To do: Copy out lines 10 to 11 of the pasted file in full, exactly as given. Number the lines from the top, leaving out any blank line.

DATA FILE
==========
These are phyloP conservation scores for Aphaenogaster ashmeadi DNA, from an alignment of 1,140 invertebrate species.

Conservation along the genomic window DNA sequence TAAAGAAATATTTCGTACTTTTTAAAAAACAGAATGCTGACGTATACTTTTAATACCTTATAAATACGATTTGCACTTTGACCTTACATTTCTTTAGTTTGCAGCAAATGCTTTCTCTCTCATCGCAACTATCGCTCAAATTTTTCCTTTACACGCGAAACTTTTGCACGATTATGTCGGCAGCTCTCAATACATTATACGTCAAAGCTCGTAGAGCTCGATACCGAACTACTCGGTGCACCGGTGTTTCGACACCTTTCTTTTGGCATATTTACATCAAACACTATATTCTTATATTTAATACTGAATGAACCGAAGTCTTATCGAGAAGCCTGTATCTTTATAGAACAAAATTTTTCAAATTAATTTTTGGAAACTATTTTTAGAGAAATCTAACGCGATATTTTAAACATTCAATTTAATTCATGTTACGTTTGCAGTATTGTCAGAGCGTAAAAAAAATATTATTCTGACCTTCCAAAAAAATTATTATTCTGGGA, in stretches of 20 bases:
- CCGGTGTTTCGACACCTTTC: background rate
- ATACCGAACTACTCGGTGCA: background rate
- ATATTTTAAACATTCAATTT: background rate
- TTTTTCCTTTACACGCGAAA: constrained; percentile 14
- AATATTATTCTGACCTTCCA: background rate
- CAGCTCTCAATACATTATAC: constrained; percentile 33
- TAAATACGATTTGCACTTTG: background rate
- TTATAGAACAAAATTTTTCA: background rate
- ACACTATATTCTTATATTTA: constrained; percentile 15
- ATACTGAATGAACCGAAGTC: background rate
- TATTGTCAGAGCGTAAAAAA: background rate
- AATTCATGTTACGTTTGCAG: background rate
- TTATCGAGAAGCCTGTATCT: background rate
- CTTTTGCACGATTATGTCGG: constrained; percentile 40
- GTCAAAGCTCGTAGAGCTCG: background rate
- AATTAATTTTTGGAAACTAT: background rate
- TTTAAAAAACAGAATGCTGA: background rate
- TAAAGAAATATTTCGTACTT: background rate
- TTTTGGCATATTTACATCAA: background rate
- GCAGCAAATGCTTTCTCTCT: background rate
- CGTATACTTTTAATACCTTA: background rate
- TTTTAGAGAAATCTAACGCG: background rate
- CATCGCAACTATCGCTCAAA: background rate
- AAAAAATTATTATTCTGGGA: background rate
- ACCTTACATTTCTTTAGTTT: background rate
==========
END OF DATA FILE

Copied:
- TTATAGAACAAAATTTTTCA: background rate
- ACACTATATTCTTATATTTA: constrained; percentile 15